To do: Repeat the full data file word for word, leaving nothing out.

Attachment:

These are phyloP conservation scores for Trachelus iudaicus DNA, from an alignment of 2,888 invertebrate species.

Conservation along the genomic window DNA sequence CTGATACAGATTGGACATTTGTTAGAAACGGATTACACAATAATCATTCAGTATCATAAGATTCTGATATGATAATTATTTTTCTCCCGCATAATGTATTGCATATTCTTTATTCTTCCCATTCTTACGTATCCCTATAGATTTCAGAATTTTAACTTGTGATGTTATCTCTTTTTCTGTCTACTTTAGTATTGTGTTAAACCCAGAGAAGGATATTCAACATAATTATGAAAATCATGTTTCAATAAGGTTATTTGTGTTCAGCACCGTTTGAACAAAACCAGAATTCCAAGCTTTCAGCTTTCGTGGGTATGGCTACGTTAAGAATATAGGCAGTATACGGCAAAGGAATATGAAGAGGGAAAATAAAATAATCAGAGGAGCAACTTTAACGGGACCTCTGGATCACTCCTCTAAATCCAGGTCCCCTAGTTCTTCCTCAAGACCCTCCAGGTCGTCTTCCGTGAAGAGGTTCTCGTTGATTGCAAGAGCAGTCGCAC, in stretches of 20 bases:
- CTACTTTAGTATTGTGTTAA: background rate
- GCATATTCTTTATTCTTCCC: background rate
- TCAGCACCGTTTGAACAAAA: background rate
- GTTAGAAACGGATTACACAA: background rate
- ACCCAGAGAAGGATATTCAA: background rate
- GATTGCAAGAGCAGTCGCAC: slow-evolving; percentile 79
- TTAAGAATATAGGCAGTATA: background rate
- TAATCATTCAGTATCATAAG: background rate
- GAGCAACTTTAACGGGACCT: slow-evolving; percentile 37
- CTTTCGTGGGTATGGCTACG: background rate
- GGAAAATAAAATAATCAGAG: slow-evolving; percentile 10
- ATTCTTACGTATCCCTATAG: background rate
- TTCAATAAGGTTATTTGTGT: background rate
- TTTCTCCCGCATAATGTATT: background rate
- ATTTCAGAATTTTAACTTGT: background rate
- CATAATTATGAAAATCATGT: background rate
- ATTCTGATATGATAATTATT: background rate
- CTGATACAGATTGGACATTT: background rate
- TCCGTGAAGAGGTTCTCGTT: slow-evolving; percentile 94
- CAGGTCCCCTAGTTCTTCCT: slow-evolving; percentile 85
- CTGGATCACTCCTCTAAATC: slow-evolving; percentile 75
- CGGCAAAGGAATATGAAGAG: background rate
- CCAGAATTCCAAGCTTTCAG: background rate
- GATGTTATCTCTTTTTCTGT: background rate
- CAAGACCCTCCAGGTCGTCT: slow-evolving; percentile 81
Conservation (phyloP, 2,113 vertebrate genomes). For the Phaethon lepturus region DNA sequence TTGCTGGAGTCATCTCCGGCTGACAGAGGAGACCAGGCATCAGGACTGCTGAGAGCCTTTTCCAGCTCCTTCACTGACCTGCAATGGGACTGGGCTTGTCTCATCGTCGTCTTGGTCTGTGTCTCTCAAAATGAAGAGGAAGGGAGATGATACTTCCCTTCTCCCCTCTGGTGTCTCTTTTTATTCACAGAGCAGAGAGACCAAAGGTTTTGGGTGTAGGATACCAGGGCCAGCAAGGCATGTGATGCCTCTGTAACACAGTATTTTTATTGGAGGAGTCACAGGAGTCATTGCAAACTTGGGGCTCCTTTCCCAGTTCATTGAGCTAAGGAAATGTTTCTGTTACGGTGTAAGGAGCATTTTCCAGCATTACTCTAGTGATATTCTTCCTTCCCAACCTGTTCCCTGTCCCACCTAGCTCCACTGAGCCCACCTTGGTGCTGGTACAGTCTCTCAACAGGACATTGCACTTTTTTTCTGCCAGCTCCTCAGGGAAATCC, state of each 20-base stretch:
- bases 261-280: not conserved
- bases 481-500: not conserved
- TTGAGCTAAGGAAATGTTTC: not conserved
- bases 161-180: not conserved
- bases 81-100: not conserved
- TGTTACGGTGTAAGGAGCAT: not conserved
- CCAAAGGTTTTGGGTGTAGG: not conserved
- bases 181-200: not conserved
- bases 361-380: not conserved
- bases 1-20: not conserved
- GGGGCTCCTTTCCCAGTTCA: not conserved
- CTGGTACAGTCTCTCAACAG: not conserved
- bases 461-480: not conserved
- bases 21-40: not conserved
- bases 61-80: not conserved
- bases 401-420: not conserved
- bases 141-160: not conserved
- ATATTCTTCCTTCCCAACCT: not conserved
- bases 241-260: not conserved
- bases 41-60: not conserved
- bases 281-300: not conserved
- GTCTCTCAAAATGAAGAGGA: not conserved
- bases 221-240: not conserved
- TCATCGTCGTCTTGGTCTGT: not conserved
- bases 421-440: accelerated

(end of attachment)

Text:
These are phyloP conservation scores for Trachelus iudaicus DNA, from an alignment of 2,888 invertebrate species.

Conservation along the genomic window DNA sequence CTGATACAGATTGGACATTTGTTAGAAACGGATTACACAATAATCATTCAGTATCATAAGATTCTGATATGATAATTATTTTTCTCCCGCATAATGTATTGCATATTCTTTATTCTTCCCATTCTTACGTATCCCTATAGATTTCAGAATTTTAACTTGTGATGTTATCTCTTTTTCTGTCTACTTTAGTATTGTGTTAAACCCAGAGAAGGATATTCAACATAATTATGAAAATCATGTTTCAATAAGGTTATTTGTGTTCAGCACCGTTTGAACAAAACCAGAATTCCAAGCTTTCAGCTTTCGTGGGTATGGCTACGTTAAGAATATAGGCAGTATACGGCAAAGGAATATGAAGAGGGAAAATAAAATAATCAGAGGAGCAACTTTAACGGGACCTCTGGATCACTCCTCTAAATCCAGGTCCCCTAGTTCTTCCTCAAGACCCTCCAGGTCGTCTTCCGTGAAGAGGTTCTCGTTGATTGCAAGAGCAGTCGCAC, in stretches of 20 bases:
- CTACTTTAGTATTGTGTTAA: background rate
- GCATATTCTTTATTCTTCCC: background rate
- TCAGCACCGTTTGAACAAAA: background rate
- GTTAGAAACGGATTACACAA: background rate
- ACCCAGAGAAGGATATTCAA: background rate
- GATTGCAAGAGCAGTCGCAC: slow-evolving; percentile 79
- TTAAGAATATAGGCAGTATA: background rate
- TAATCATTCAGTATCATAAG: background rate
- GAGCAACTTTAACGGGACCT: slow-evolving; percentile 37
- CTTTCGTGGGTATGGCTACG: background rate
- GGAAAATAAAATAATCAGAG: slow-evolving; percentile 10
- ATTCTTACGTATCCCTATAG: background rate
- TTCAATAAGGTTATTTGTGT: background rate
- TTTCTCCCGCATAATGTATT: background rate
- ATTTCAGAATTTTAACTTGT: background rate
- CATAATTATGAAAATCATGT: background rate
- ATTCTGATATGATAATTATT: background rate
- CTGATACAGATTGGACATTT: background rate
- TCCGTGAAGAGGTTCTCGTT: slow-evolving; percentile 94
- CAGGTCCCCTAGTTCTTCCT: slow-evolving; percentile 85
- CTGGATCACTCCTCTAAATC: slow-evolving; percentile 75
- CGGCAAAGGAATATGAAGAG: background rate
- CCAGAATTCCAAGCTTTCAG: background rate
- GATGTTATCTCTTTTTCTGT: background rate
- CAAGACCCTCCAGGTCGTCT: slow-evolving; percentile 81
Conservation (phyloP, 2,113 vertebrate genomes). For the Phaethon lepturus region DNA sequence TTGCTGGAGTCATCTCCGGCTGACAGAGGAGACCAGGCATCAGGACTGCTGAGAGCCTTTTCCAGCTCCTTCACTGACCTGCAATGGGACTGGGCTTGTCTCATCGTCGTCTTGGTCTGTGTCTCTCAAAATGAAGAGGAAGGGAGATGATACTTCCCTTCTCCCCTCTGGTGTCTCTTTTTATTCACAGAGCAGAGAGACCAAAGGTTTTGGGTGTAGGATACCAGGGCCAGCAAGGCATGTGATGCCTCTGTAACACAGTATTTTTATTGGAGGAGTCACAGGAGTCATTGCAAACTTGGGGCTCCTTTCCCAGTTCATTGAGCTAAGGAAATGTTTCTGTTACGGTGTAAGGAGCATTTTCCAGCATTACTCTAGTGATATTCTTCCTTCCCAACCTGTTCCCTGTCCCACCTAGCTCCACTGAGCCCACCTTGGTGCTGGTACAGTCTCTCAACAGGACATTGCACTTTTTTTCTGCCAGCTCCTCAGGGAAATCC, state of each 20-base stretch:
- bases 261-280: not conserved
- bases 481-500: not conserved
- TTGAGCTAAGGAAATGTTTC: not conserved
- bases 161-180: not conserved
- bases 81-100: not conserved
- TGTTACGGTGTAAGGAGCAT: not conserved
- CCAAAGGTTTTGGGTGTAGG: not conserved
- bases 181-200: not conserved
- bases 361-380: not conserved
- bases 1-20: not conserved
- GGGGCTCCTTTCCCAGTTCA: not conserved
- CTGGTACAGTCTCTCAACAG: not conserved
- bases 461-480: not conserved
- bases 21-40: not conserved
- bases 61-80: not conserved
- bases 401-420: not conserved
- bases 141-160: not conserved
- ATATTCTTCCTTCCCAACCT: not conserved
- bases 241-260: not conserved
- bases 41-60: not conserved
- bases 281-300: not conserved
- GTCTCTCAAAATGAAGAGGA: not conserved
- bases 221-240: not conserved
- TCATCGTCGTCTTGGTCTGT: not conserved
- bases 421-440: accelerated